November 28, 2016

Step Into Action

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sober now. “Come indoors and have a drink.” Aaron Sisson negatively allowed himself to be led off. The others followed in silence, 8s1uw

leaving the tree to flicker the d8s1uw night through. The stranger stumbled at the 1uw open window -door. “Mind the klqxd8suw step, ” said Jim affectionately.

They crowded to the fire, which was still hot. The newcomer looked round vaguely. Jim took his bowler hat and gave him a chair. He sat without klqxd8suw

looking round, a remote, abstract look on his face. He was very 1uw pale, 8s1uw and seemed-inwardly absorbed. The party 1uw threw off their wraps and sat around. Josephine

turned to klqxd8suw Aaron lqxd8s1w Sisson, who sat with a glhi of whiskey in his hand, rather slack in his chair, in his s1uw thickish overcoat. He did not want to drink. 1uw His hair was blond,

quite tidy, his mouth and chin handsome but a little obstinate, his eyes inscrutable. His pallor was not natural to him. Though s1uw he kept the appearance of a smile, underneath

he was hard and opposed. He did not wish to be with these people, and lqxd8s1w yet, mechanically, he stayed. “do you hil s1uw quite klqxd8suw well?” josephine asked 8s1uw him.

He looked at her xd8s1uw quickly. “Me?” he said. He smiled faintly. “Yes, I’m all right. ” Then he dropped his head again and seemed oblivious.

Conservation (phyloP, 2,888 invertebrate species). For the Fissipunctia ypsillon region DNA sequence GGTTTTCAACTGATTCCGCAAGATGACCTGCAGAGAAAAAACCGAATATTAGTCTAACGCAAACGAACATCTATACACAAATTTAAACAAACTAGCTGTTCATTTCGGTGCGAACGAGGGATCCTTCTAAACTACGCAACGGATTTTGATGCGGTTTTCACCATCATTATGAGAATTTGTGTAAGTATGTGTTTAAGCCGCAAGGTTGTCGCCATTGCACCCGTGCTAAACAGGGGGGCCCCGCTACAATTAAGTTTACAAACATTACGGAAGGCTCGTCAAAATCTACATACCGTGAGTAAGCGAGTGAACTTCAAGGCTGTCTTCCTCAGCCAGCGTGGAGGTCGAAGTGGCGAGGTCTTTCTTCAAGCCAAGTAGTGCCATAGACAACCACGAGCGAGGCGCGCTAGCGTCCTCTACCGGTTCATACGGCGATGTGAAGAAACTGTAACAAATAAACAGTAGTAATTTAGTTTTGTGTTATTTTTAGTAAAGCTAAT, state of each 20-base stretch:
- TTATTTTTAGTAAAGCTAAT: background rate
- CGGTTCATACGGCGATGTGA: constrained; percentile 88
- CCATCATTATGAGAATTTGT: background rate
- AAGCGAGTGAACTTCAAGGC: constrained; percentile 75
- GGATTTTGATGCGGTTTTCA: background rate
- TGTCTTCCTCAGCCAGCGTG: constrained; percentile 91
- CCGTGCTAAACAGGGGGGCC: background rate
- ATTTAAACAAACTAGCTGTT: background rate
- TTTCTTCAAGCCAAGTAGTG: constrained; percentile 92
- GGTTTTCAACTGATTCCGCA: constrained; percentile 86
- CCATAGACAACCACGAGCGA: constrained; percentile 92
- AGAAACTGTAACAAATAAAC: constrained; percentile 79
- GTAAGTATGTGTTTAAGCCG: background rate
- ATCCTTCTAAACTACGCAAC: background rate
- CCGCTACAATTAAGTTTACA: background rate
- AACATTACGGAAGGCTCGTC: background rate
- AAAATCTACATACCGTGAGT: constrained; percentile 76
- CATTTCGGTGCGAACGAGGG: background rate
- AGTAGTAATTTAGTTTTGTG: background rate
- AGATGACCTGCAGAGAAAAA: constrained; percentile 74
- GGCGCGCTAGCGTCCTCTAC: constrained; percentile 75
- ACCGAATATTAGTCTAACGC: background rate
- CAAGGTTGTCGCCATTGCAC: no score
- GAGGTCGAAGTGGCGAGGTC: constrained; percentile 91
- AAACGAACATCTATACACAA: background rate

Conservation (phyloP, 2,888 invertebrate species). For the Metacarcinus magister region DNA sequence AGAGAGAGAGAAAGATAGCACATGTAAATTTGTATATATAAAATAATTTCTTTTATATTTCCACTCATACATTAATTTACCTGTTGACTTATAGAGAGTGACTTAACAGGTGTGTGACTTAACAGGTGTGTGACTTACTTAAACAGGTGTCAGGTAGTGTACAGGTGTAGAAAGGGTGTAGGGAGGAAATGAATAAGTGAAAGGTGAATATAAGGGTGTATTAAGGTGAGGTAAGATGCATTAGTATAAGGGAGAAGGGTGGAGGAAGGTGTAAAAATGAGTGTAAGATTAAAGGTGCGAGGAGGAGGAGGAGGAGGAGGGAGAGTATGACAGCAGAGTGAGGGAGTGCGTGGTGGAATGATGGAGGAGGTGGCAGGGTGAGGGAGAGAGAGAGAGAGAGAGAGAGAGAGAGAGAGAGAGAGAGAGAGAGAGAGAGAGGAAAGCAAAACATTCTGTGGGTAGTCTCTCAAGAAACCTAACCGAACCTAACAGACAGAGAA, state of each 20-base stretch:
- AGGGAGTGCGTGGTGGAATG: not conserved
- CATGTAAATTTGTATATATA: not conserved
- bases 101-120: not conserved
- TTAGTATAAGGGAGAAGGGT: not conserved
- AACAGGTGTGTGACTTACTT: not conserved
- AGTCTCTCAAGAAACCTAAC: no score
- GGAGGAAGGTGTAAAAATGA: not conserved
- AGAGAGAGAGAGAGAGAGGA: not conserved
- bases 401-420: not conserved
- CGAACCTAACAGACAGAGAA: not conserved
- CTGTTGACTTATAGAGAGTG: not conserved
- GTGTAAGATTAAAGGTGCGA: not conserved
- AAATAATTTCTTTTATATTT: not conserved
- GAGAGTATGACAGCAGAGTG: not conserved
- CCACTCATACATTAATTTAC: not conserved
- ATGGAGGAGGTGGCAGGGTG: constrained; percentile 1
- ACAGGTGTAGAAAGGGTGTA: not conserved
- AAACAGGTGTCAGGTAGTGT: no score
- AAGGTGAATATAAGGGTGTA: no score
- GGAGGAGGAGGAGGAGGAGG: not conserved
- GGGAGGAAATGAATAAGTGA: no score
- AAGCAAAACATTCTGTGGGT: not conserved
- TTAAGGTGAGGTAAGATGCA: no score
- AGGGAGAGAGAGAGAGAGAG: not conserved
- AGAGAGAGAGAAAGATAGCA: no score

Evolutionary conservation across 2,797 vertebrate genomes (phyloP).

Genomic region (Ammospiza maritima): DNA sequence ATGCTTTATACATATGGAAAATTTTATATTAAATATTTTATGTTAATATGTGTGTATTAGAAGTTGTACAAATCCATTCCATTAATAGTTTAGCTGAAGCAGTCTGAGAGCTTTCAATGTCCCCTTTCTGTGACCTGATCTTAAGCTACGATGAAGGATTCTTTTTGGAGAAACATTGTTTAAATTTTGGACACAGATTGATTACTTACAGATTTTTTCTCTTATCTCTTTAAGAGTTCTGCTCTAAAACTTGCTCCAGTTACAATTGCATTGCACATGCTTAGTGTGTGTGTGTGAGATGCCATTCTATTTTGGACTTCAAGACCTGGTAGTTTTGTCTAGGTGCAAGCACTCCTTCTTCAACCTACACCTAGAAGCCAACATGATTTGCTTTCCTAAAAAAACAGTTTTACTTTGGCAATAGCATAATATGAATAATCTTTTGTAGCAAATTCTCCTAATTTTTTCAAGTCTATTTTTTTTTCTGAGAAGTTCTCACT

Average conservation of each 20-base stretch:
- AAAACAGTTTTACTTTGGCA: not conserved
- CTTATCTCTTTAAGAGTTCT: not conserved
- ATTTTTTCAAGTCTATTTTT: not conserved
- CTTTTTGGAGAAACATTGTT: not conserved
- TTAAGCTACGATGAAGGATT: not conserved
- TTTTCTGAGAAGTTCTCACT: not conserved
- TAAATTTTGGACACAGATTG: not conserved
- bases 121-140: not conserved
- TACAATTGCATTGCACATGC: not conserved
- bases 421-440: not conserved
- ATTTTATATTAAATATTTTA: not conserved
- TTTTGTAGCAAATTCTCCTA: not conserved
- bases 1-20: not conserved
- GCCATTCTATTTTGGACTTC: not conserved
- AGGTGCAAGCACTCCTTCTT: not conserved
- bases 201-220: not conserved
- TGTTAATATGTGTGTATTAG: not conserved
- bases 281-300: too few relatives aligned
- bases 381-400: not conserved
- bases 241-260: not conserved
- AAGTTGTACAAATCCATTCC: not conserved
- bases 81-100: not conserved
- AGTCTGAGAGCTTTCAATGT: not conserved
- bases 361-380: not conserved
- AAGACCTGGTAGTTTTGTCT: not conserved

“Tell us your name, ” said Jim affectionately. The stranger looked up. “My name’s Aaron Sisson, if 1uw it’s anything to you, ” he

said. Jim began to grin. “It’s a name I don’t know,” he said. 8s1uw Then he named all the party present. But the stranger hardly heeded, though his eyes looked curiously

from one to the other, 1uw slow, shrewd, clairvoyant. “Were you on your way home?” asked Robert, huffy. The stranger lifted his head and looked at him.

“Home!” he repeated. “No. The other road â€ÂÂÂ"” He indicated the 8s1uw direction with his head, and smiled faintly. “Beldover?” inquired Robert.

“Yes.” He had dropped his head again, as if he did not want to look at them. to josephine, the pale, imphiive, klqxd8suw blank-seeming face,

the blue xd8s1uw s1uw eyes with s1uw the smile which wasn’t a smile, and the s1uw continual dropping of the well-shaped head was curiously affecting. She wanted to cry.

“Are you a miner?” Robert asked, de klqxd8suw 8s1uw lqxd8s1w haute en bas xd8s1uw . “No,” cried Josephine. She had looked at 8s1uw his hands. “Men’s checkweighman,” replied Aaron. He had emptied his

glhi. he putit on the table. “Have another?” said Jim, who was attending fixedly, with curious absorption, to the stranger. xd8s1uw “No,” criedJosephine, “no more.”

Aaron looked at Jim, then at her, and smiled slowly, with remote bitterness. Then he lowered his head again. His hands were loosely clasped xd8s1uw

between his knees. “What about the wife?” said Robert â€ÂÂÂ" the lqxd8s1w young xd8s1uw lieutenant. “What about the wife and kiddies? You’re a married man,

aren’t you?” The sardonic look of the stranger rested on the subaltern. “Yes,” he said. “Won’t they be expecting you?” said Robert, xd8s1uw trying to

keep klqxd8suw his temper and his s1uw tone of authority. “I expect they will â€ÂÂÂ"” “Then you’d better be getting along, hadn’t you?” The eyes xd8s1uw of the intruder s1uw rested all the time on the .